In our editorial meetings over the years, we have often spent at least a few fruitless minutes talking about how great it would be if the magazine had its own boat. We'd fantasize how we could just trot down to a nearby dock and shove off, any one of us, for whatever reason—to see the start of some big regatta, say, or zip across the Bay to Rock Hall to check out a new restaurant, or zip down to Solomons for the Whatsahoozit Crab Festival, or get pictures of some lovely Cruise of the Month gunkhole, or just to goof off on a sunny Friday afternoon, which we boating magazine editors are in fact contractually obligated to do at least once a month between April 1 and November 1.
Oh sure, between us we have a few small sailboats . . . but, let's face it, nobody "zips" anywhere in a sailboat. Senior editor Jody Schroath and our wandering minstrel Jane Meneely in particular put theirs to good use, but we could also use a good zipper or two, to extend our range. In fact (this is where the fantasy inevitably goes), what we really need is a fleet of company boats—a cruising powerboat, maybe a little center-console for quick jaunts and photo shoots, plus a good-size cruising sailboat, and (lest we forget the contractually obligated Friday-afternoon goof-offs) maybe even a daysailer or two. At this point in the conversation all eyes turn to me and someone asks, "So . . . who should we talk to about that?" Or words to that effect. To which I reply, "Uh, I don't know. Does anyone have a fairy godmother? . . . Because that's what it'll take." Or words to that effect. Well, I'm here to tell you that we've found our fairy godmother, so to speak. That is, we now have a fleet of boats at our beck and call—because we are bona fide card-carrying members of the Chesapeake Bay Boating Club here in Annapolis.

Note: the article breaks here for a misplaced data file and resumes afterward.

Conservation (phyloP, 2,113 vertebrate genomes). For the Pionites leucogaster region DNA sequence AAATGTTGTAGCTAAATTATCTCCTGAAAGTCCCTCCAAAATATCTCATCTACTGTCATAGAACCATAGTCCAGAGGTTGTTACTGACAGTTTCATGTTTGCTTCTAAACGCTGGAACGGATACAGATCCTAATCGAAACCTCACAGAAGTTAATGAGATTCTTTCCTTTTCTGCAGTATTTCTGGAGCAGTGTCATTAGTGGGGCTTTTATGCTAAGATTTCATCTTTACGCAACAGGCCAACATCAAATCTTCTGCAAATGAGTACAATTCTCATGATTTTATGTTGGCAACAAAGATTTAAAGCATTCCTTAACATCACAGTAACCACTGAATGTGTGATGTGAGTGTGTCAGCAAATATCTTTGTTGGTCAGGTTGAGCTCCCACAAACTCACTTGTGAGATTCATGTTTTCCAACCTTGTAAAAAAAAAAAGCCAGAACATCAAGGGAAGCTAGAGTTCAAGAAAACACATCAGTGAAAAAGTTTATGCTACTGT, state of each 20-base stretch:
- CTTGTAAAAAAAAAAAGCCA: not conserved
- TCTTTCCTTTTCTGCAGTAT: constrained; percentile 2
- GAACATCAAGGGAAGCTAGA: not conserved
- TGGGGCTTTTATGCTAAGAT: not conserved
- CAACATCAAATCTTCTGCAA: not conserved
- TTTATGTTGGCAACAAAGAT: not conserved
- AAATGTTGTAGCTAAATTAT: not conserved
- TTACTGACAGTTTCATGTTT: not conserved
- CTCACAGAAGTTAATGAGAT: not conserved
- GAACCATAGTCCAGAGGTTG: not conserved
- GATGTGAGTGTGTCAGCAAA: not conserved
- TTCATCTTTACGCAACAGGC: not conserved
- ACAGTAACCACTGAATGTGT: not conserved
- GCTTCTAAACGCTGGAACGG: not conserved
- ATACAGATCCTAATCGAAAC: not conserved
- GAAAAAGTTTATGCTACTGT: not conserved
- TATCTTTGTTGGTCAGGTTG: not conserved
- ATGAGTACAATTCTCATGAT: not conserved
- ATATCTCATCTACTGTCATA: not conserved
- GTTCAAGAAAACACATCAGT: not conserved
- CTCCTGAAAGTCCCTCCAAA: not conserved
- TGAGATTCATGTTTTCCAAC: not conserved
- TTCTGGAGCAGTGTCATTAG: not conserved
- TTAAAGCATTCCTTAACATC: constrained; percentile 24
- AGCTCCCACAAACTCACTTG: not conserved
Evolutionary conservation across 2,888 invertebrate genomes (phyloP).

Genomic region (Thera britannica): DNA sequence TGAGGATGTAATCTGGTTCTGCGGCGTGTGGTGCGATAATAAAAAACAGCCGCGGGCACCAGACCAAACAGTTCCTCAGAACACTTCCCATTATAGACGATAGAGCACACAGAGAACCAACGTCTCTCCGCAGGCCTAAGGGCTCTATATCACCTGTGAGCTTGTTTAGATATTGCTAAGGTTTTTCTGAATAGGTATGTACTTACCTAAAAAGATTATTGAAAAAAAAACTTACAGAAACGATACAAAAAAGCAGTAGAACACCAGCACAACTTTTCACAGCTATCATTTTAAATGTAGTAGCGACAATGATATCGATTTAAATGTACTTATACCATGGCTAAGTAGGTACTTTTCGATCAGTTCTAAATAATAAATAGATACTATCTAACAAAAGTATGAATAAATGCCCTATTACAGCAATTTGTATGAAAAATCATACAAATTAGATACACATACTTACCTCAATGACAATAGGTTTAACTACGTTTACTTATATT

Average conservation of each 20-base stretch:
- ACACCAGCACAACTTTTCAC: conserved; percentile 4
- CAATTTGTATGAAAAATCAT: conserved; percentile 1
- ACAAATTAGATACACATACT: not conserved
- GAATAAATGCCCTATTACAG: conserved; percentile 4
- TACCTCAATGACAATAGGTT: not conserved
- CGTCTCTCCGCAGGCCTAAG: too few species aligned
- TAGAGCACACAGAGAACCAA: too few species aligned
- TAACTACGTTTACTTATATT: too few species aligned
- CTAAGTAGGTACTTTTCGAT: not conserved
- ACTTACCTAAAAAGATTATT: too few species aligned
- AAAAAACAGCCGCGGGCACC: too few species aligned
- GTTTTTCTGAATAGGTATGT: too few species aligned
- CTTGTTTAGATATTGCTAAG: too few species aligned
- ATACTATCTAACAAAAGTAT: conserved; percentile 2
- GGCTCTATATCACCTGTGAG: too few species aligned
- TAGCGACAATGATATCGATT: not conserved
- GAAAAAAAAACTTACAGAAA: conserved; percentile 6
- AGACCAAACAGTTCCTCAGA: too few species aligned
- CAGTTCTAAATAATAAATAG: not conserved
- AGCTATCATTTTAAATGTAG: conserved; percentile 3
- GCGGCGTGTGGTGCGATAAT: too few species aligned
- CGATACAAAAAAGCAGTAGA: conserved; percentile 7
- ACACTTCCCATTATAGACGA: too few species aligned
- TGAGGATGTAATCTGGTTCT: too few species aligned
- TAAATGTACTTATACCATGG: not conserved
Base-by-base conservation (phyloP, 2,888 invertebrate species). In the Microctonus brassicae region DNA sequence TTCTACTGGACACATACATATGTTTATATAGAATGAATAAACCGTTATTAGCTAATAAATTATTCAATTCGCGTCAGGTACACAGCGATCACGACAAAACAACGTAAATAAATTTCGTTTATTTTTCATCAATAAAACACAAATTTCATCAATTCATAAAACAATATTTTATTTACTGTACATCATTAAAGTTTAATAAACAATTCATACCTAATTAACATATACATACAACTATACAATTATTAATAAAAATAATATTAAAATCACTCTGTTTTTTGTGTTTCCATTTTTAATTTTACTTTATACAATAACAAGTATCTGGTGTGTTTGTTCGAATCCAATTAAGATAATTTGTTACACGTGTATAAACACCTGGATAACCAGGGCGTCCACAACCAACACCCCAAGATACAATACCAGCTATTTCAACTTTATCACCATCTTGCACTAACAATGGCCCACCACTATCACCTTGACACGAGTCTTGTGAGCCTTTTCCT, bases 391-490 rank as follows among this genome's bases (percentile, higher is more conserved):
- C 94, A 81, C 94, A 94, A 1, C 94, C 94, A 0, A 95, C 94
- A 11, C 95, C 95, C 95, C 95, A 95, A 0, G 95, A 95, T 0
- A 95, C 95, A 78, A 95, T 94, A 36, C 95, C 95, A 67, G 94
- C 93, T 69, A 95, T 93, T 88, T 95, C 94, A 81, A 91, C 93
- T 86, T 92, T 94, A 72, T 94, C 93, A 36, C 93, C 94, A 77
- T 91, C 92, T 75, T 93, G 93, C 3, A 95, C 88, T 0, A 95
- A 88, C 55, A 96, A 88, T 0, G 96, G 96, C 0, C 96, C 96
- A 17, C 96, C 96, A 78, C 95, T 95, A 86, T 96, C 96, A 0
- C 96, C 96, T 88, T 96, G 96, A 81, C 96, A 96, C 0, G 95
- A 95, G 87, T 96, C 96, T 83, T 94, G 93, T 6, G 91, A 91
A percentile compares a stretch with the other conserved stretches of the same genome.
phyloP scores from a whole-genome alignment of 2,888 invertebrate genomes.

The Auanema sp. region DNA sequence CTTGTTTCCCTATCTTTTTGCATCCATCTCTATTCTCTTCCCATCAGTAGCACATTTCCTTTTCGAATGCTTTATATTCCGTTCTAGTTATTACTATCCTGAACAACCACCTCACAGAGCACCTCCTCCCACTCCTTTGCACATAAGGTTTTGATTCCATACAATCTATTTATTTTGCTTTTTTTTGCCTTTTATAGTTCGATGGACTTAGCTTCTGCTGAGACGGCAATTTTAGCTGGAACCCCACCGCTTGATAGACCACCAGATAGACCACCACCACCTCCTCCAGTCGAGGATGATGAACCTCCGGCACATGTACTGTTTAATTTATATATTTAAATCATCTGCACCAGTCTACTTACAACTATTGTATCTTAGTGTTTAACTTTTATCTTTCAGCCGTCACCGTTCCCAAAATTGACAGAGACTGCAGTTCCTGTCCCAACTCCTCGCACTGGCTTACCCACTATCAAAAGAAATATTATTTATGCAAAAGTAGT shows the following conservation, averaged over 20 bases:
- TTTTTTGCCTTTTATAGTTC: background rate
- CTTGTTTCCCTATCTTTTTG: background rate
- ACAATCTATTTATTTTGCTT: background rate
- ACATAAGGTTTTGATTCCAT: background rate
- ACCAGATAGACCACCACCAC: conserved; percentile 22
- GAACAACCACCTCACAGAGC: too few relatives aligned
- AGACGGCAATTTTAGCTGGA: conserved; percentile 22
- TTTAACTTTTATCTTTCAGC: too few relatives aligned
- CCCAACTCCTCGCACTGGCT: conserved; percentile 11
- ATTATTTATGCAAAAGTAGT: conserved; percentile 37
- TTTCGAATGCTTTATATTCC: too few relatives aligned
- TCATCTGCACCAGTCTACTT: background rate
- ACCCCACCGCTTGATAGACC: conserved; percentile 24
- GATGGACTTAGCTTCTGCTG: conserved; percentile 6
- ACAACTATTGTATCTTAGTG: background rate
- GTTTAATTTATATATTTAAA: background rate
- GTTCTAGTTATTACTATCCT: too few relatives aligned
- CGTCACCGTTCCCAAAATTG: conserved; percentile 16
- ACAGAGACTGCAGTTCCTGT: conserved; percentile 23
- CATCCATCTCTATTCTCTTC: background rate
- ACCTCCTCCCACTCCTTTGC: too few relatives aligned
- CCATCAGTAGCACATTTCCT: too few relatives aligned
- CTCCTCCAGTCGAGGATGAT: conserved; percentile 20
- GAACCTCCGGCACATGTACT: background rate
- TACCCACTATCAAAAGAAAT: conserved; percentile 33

Club boating, for lack of a more canonical term, appears to be an idea whose time has come. Indeed it's the subject of an article I've been working on for early 2010. The research for that led me very quickly to two robust club-boating businesses on the Bay—Chesapeake Boating Club and Carefree Boating—both of which maintain sizeable fleets of boats that are available to their members (annual fees being in the $3,000 to $7,000 range, roughly, depending on the specifics).
Either club would have worked for me, but we ultimately signed on with CBC, following the time-honored business sacrament of "I know a guy who knows a guy." We'll tell you more about both clubs, and any others we find around the Bay, in our article this winter. And in the meantime you'll see that we've wasted no time putting our CBC membership to good use. I used Venture, one of the club's three sturdy Albin 28s, for my "Chesapeakeology 101" story in this issue [see page 30]. And I'll be using her again next week for a story that'll run in the spring.
Okay, it wasn't we who wasted no time; it was I. But since when is it a crime to have one's wishes all lined up and ready for the fairy godmother?